GERMAN MEASLES (RUBELLA)
The disease is more common in school going children. The child is infectious from a few days
before the rash
appears, to a week thereafter.
German measles can be serious in a pregnant woman. All women of reproductive age should
be familiar with this disease. When German measles affects a pregnant woman,
her baby may develop certain deformities, specially if
she acquires the infection in the first 3 months of pregnancy. As the deformities may be serious (involving the brain,
eyes and heart), all pregnant women should stay away from a known case of German measles.
If you are pregnant and have come in contact with a
patient who has had an illness with fever and rash, but you are
not sure if it is German measles, the best thing for you
would be to speak to your doctor. He may order you to have blood
tests to confirm. At times, the blood test needs to be repeated. If your doctor concludes that you have been recently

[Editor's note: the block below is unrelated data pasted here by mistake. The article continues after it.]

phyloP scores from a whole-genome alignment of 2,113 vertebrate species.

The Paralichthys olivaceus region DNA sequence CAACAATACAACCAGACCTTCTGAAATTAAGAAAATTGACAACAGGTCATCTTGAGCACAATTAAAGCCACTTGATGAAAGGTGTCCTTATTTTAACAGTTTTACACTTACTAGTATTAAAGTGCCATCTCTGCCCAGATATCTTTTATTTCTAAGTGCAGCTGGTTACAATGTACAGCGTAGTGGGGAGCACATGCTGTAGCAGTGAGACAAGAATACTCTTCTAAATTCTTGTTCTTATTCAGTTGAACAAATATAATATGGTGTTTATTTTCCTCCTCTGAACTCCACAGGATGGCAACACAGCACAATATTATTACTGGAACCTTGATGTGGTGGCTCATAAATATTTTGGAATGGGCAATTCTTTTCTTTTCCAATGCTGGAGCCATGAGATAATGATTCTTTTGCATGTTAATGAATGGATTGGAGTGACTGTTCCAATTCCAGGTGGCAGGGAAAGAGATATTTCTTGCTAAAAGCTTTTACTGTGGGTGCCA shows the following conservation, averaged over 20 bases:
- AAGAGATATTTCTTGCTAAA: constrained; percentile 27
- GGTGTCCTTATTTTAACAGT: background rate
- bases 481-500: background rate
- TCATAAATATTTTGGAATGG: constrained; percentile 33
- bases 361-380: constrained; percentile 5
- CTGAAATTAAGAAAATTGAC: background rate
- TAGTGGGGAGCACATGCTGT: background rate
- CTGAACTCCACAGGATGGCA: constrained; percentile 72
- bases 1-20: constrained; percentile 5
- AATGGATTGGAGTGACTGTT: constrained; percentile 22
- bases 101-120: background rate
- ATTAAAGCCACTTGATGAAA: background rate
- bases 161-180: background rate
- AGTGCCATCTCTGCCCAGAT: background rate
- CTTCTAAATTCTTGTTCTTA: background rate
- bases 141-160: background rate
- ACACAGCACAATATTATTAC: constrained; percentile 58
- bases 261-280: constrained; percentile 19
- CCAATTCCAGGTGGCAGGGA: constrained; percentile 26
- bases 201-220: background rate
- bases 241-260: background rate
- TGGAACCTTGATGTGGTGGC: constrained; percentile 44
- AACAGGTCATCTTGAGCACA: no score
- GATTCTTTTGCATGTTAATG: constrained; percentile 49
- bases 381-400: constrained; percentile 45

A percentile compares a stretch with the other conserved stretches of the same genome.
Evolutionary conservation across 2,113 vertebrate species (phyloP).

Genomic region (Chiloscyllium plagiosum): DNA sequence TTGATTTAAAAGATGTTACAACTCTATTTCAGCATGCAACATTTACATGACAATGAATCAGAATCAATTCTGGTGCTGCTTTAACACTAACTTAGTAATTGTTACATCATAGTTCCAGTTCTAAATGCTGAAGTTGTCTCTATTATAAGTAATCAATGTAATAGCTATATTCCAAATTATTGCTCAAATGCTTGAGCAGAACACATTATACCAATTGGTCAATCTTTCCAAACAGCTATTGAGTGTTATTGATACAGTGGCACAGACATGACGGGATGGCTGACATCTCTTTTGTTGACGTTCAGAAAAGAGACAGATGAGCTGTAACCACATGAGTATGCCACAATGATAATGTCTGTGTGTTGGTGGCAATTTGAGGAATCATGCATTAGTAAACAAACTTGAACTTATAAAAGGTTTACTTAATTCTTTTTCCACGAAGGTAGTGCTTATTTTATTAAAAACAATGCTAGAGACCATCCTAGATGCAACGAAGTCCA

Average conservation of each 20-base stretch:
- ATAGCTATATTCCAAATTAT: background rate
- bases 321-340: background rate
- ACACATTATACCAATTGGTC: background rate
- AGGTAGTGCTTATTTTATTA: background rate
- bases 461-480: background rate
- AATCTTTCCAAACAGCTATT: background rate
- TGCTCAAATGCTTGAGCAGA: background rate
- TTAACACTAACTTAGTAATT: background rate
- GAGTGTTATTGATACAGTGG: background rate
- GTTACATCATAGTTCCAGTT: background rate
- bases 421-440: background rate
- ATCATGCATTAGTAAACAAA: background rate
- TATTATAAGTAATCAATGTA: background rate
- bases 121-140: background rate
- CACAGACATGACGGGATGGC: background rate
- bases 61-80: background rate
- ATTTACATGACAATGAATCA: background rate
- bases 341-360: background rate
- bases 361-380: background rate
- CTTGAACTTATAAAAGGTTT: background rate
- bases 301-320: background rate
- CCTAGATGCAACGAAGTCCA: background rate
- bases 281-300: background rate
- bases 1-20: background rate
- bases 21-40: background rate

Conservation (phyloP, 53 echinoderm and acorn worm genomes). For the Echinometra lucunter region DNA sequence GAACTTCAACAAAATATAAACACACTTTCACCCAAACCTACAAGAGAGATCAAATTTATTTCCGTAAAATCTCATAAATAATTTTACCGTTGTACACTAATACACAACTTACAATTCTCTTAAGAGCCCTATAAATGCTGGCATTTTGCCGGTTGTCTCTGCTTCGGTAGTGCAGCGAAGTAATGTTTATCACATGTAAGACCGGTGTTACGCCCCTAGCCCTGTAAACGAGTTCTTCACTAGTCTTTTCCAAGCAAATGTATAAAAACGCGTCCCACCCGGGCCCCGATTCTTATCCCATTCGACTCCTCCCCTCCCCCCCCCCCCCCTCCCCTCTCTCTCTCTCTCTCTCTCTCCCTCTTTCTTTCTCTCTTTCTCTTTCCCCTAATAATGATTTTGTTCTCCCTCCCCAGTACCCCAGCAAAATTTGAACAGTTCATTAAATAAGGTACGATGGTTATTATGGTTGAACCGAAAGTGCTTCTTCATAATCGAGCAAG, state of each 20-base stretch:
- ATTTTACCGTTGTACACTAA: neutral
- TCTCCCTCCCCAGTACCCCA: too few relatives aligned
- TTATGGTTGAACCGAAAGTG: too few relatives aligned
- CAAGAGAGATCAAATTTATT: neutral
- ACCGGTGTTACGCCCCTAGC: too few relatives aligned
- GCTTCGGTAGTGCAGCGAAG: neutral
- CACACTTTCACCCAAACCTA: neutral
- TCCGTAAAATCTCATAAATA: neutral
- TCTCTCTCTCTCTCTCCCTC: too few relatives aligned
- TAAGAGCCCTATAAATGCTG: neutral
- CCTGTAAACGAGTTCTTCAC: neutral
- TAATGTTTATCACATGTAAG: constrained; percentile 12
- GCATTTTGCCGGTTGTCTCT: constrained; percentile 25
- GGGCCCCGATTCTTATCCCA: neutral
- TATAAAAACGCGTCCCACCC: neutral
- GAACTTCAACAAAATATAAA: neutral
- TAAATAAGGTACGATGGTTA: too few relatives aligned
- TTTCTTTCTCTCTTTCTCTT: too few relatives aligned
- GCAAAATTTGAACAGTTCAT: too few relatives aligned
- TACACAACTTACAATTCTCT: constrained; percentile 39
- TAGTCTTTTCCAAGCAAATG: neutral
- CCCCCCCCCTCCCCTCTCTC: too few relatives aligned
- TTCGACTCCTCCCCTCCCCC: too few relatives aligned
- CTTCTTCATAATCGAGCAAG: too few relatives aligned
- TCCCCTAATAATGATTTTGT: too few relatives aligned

infected with German measles, he may suggest an abortion. As mentioned earlier, the risk to the baby is greater if
the infection takes place in the first 3 months of
pregnancy. You should then discuss the issue with the doctor along
with your husband and then decide whether or not to have an abortion.
SYMPTOMS: A typical case
of German measles presents with fever, rash and painful glands in the neck. The
fever is not very high. The rash is also not so severe as in
measles. The distinctive feature is the enlargement of the glands behind the ears and the back of the head
and neck, which
feel tender to the touch. The total illness lasts about 5
days. The rash starts with the face and then spreads downwards to disappear within 2 to 3 days.
TREATMENT: Treatment is often not required. If fever bothers the child, he may be given
paracetamol. The important precaution that parents must take is to
restrict the movements of the child having German measles so that he does not come in contact with a pregnant
PREVENTION: MMR vaccine (against measles, mumps and rubella or German measles) is
available. It is quite effective and can be given after the age of 1 year. If
your child has been given the measles vaccine around the age of 9 months, MMR vaccine is to be given around
15 months of age. Rubella vaccine may also be repeated at puberty.
If a woman of reproductive age receives the rubella vaccine without realising that
she was pregnant, no abortion need be suggested. Studies of such cases do
not show any congenital abnormality in the baby.
11 February, 2013